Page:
In the Wadden Sea and the Zeeland waters this was often done by, for example, the shell, kelp and oysters fishermen. Their ships were equipped with a heavily constructed bottoms. In Zeeland: the hoogaars and the hengst, in the Wadden Sea: the Wieringeraak and various bolschepen . The smaller flat-bottoms were used for fishing and transport on the relatively shallow inland waters. In the province of Friesland, flat-bottom (mostly tjalks and barges ) were used to transport their cargo (peat, manure and mound earth) through shallow waters from Friesland to the Westland and the Randstad.
Original flat-bottom yachts are usually registered in the registry of round and flat-bottom yachts . The ships of the type of round-bottom, such as the Lemsteraak , Staverse jol and the boyer, belong to the family of flat bottom ships.
Distribution area
Flat-bodems are very suitable for the wadden areas and shallow estuarines of rivers. In Western Europe, they therefore occur in an area that extends from the Baltic Sea through the Frisian language area (including North Germany ), the Low Countries (including Belgium) and South-East England to the Thames River.
Current use
Chartering
Many Dutch flatbottoms, especially former sailing iron cargo ships, have been retained due to the rise of the tourist charter market , in the commenly named the Brown Fleet . They are then adapted for the reception of passengers, as a sailing holiday home (sometimes partyschip) with which cruises are held. This usually leads, but not always, to concessions related to the authenticity of the original ship. Fortunately, there are various, nicely refurbished larger ships. A number of things have also been developed on these ships, whether or not using modern materials. So some things can also be placed in modern times. These ships must fully comply with modern regulations and their owners want to earn their bread as before. This requires adjustments sometimes seen as non authentic.
Meanwhile, a number of ships have been built which have nothing to do with traditional or authentic. These drive the emotions of customers who want extreme comfort or a pirate ship.
They are sometimes acclaimed with brand names, while the words "authentic" and "original" are sometimes used in a very dubious way.
Monumental Company Ship
Another group of skipper/owners has returned its ships in old state as a sailing company vessel, with minimal necessary adjustments related to safety. These ships are often registered in the Netherlands as a Sailing monument in the National Register of Sailing Monuments . The owners are often members of the National Association for Conservation of the Historic Business Ship, the LVBHB. These flat-bottoms sometimes make trips, even fishing is possible. The proceeds of this form of rental are used to preserve the ship as a cultural heritage .
Pleasure craft
Some are also used as a pleasure craft. The owners of these last two groups often spend a lot of time, effort and money to keep their ships in good original condition.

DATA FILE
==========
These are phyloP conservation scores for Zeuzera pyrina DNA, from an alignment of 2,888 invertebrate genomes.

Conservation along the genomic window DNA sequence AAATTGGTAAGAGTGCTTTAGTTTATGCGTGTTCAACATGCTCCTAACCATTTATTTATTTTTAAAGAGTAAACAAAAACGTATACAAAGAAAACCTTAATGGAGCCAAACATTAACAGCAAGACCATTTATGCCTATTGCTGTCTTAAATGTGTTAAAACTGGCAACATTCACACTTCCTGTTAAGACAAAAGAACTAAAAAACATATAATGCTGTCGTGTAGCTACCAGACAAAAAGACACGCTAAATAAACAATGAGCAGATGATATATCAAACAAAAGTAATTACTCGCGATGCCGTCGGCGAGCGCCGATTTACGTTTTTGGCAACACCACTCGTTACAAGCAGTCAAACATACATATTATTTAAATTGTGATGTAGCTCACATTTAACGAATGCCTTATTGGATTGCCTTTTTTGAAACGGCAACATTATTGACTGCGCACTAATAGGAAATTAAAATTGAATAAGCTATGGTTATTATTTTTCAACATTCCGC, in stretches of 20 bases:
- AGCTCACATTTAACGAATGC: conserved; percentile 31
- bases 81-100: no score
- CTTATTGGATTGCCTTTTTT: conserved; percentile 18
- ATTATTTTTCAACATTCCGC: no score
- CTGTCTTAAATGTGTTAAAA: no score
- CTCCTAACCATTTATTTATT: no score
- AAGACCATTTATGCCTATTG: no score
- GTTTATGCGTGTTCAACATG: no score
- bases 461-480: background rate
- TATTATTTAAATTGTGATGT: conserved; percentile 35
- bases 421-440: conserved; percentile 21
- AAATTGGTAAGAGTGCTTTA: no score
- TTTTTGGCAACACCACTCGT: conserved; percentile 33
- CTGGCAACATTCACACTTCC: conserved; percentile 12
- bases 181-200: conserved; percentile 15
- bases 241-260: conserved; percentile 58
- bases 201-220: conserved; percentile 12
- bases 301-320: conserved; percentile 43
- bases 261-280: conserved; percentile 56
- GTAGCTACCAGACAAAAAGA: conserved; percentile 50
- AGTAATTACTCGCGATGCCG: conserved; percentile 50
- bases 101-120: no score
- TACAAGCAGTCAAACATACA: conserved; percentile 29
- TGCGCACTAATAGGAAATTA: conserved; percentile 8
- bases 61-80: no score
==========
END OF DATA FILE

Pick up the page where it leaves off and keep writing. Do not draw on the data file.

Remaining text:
Several municipalities with a port along the former Zuiderzee have recently shown that providing a berth to such ships is a good thing for the hospatality industry and shops, and that the ships greatly improves the view of the port and the city.
Houseboat;
A large number of former flat-bottoms are used as houseboats. They are moored with people as residents. It is possible that these ships fall under one of the above categories. There is also a new build accommodation on an existing hull. Whether it is falling under improving the view, always remains in dispute. Practically, however, it is generally for the intended purpose.
Species by geographic area
There are various types of flat-bottom with each their own features.
In the wadden area they were round of construction and were named as aak .
In the Frisian lake area , they were also built round but much lighter of execution and of exceptional beauty.
In the Zeeland waters they were sharp in construction with more depth fore than behind.
There was a lot of variation in the Zuiderzee (now IJselmeer) area
Ships of the eastern shore as the schokkers, bons and zeepunter are sharp and angular of construction.
West-shore and south-shore vessels are full-round and high at the bow with a deck, and low and open at the stern (clean), like the various botters and bolschepen, this was necessary for the various types of fishing.
Types of cargo
By cargo transport on the inland waterways , they are long and narrow in shape with a wide variety in performance and size. Among them are the types of aak , river clipper and the large family of tjalks and prams . These ships are often built with a particular purpose in mind. Thus, there are many different sizes and hull shapes. When used as a fisshing vessel, often made for a particular fishing area. Or for example, a format built special for a particular lock.
Especially the tjalks were the water-transport vehicle in the Low Countries and were used for everything, from the transport of peat, mound-earth and drek with the friesian tjalk and passenger transport across the Zuiderzee (now IJselmeer).

source: https://nl.wikipedia.org/wiki/Platbodem

Netherland 1985 70c sg?, scott
aukepalmhof